I awoke to a text from my friends saying that it had taken two of them to take my “wild” horse’s temp.  He wasn’t being too naughty, rather just politely saying “you can stay out of my bum now, thanks.” His temp was down to 100.3 and he was himself.

Since that 4am moment he has returned to normal, with a low temp, good appetite, and he is back to being a good drinker.  Of course, now that it is over, we got the lab results back.  Before I share the diagnosis, I would love to hear what you think it could have been, based on our experience.  My next blog post will be all about the disease!

Back to normal


Lyme Disease in Horses

Lyme disease is increasing at an alarming rate – not only in our horses, but all of our pets and even in the human population.  My horse has it; I recently pulled blood for a Lyme titer to see if she was having a flare-up.  Thankfully, she was not, and we haven’t had any Lyme-related issues in over four years.

Being one of the fastest growing arachnid diseases, I wanted to look more into exactly what Lyme disease is and how I can better protect myself and my animals.  In my mare’s case, I want to make sure I am managing the disease as best as I can.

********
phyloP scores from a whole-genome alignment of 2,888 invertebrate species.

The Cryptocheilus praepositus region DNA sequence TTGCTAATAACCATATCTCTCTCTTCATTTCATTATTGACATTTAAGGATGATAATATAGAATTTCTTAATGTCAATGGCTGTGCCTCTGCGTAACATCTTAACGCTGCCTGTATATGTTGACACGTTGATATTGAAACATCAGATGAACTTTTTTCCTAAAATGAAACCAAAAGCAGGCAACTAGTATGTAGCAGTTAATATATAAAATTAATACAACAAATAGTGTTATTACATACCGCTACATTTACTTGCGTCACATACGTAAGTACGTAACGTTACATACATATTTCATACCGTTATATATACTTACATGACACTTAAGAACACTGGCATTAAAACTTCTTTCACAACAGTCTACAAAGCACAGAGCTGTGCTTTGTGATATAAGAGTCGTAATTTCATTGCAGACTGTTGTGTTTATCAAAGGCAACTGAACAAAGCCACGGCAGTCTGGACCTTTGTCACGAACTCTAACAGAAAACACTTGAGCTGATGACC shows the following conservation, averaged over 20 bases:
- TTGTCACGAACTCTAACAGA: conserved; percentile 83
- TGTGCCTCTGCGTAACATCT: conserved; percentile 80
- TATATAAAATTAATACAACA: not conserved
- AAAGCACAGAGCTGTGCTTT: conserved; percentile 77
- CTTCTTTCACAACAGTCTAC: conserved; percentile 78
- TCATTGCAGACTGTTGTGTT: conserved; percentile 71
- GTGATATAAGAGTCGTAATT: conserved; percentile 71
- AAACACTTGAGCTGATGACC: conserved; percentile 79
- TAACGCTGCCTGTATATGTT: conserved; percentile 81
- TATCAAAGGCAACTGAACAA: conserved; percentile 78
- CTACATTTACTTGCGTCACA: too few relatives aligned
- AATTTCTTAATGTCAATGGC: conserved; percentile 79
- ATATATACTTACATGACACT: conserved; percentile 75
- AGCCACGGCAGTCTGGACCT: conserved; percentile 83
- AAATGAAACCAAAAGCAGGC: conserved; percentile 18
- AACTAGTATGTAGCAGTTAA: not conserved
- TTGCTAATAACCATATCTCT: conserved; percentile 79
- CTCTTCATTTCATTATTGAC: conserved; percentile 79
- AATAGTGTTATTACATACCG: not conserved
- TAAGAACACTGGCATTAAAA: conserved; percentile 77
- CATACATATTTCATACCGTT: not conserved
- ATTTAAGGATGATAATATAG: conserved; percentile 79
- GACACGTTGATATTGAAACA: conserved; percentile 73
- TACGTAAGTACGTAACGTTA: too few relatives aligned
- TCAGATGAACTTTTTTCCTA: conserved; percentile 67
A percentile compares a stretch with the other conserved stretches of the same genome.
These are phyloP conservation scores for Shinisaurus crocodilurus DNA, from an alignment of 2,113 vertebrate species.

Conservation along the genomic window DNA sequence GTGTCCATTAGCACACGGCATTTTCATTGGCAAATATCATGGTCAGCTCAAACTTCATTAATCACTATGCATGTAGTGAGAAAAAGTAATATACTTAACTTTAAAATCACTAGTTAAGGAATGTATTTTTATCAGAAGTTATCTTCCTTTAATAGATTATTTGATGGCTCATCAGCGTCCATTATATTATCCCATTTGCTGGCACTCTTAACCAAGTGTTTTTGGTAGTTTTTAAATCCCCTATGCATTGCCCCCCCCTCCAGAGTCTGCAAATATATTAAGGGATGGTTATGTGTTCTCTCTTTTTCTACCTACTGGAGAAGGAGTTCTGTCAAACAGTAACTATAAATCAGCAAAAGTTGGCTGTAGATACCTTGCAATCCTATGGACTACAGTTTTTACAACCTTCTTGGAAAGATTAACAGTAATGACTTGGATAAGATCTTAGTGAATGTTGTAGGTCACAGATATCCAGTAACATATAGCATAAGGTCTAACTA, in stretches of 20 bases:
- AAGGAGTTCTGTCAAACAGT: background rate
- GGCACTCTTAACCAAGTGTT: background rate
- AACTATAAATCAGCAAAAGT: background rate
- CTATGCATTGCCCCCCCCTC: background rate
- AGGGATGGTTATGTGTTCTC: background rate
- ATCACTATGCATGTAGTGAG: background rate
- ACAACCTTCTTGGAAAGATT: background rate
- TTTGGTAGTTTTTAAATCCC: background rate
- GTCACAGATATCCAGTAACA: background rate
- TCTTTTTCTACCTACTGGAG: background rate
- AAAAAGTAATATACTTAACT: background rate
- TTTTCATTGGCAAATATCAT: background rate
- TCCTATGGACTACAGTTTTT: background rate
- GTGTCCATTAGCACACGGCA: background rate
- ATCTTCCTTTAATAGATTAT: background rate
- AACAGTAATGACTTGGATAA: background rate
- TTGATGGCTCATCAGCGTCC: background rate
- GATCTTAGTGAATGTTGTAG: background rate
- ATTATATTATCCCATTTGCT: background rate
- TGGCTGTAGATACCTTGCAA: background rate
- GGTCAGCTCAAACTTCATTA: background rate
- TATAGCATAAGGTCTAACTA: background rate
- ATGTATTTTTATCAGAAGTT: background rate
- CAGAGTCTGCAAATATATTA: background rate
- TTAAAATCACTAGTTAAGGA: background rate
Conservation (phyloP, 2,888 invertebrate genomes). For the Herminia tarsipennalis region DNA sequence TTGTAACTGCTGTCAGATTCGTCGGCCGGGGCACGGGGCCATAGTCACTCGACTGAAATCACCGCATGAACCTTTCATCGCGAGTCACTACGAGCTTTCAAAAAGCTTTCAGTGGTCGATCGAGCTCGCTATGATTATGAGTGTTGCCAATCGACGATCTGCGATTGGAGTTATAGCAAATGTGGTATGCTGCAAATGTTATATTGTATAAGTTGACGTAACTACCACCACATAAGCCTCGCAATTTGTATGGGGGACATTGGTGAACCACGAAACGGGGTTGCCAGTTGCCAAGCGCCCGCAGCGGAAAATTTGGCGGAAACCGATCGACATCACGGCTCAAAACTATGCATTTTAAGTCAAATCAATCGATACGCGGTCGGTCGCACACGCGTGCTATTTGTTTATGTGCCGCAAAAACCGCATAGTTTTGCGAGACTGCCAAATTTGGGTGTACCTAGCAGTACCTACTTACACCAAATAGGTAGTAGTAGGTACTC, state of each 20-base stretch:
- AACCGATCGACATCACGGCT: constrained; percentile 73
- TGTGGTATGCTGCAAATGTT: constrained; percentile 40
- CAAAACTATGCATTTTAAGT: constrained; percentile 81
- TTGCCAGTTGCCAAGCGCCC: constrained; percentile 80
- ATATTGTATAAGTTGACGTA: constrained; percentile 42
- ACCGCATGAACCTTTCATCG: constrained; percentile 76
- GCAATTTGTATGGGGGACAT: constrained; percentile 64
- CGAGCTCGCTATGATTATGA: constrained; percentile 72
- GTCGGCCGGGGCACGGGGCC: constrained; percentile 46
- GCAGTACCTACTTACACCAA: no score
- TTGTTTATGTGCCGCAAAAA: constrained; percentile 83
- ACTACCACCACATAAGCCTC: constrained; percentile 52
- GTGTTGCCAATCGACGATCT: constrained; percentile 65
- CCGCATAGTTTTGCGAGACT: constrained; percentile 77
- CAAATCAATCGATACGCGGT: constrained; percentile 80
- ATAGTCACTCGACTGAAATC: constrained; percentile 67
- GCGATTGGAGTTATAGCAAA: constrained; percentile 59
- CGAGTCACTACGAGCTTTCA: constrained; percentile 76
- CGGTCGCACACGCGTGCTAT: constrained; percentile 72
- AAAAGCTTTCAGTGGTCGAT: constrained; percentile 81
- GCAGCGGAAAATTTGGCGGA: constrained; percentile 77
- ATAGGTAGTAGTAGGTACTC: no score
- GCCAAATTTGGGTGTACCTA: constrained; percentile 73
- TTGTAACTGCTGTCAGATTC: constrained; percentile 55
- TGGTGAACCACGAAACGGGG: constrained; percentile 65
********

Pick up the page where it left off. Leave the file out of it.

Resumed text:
Lyme disease is caused by the bacterial spirochete “Borrelia burgdorferi.”  Early in their life cycle, ticks can pick up this bacteria by feeding on infected mice.  The ticks then later transmit it to their next host, be it a human, horse, dog, cat, etc.

The nasty little villains!

Every animal reacts differently to Lyme Disease.  The most common symptoms include:

  • Lameness in the joints; swollen joints
  • “Shifting lameness” – the horse may appear to be lame in one limb one day and a different one the next.
  • Fever
  • Change in behavior, to include aggression
  • Muscle wasting – horses that are in shape or normally well muscled suddenly lose muscle tone, or have difficulty putting muscle on
  • Muscle tenderness
  • Lack of appetite
  • Chronic weight loss; difficulty gaining weight
  • Increased sensitivity to sensory stimuli
  • Neurological issues

Your horse may show one, several, or even none of these symptoms.  I have seen a variety myself; my horse, for example, will feel sore all over, unable to really use herself properly.  That is her only symptom.  A friend’s horse was at the opposite end of the spectrum; she lost all of her muscling rapidly, went off her feed, and had a low grade fever.  Her onset was fairly rapid and her symptoms dramatic.  Still another horse I had, a mild mannered gelding, became very aggressive and very tight in his back under saddle.

These are just a few examples of the many experiences with horses and Lyme.  You can see why I often recommend having a Lyme titer done.  Titers usually run around $100 and the results are fairly quick.  A titer measures the antibody levels in your horse.  About 3-5 weeks after infection, your horse will develop antibodies to help fight the spirochete.  There are many different types of test available, but generally a multiplex test is becoming more popular.  The multiplex test can detect different levels of the antibody and determine if there is an early (new) infection or a chronic infection.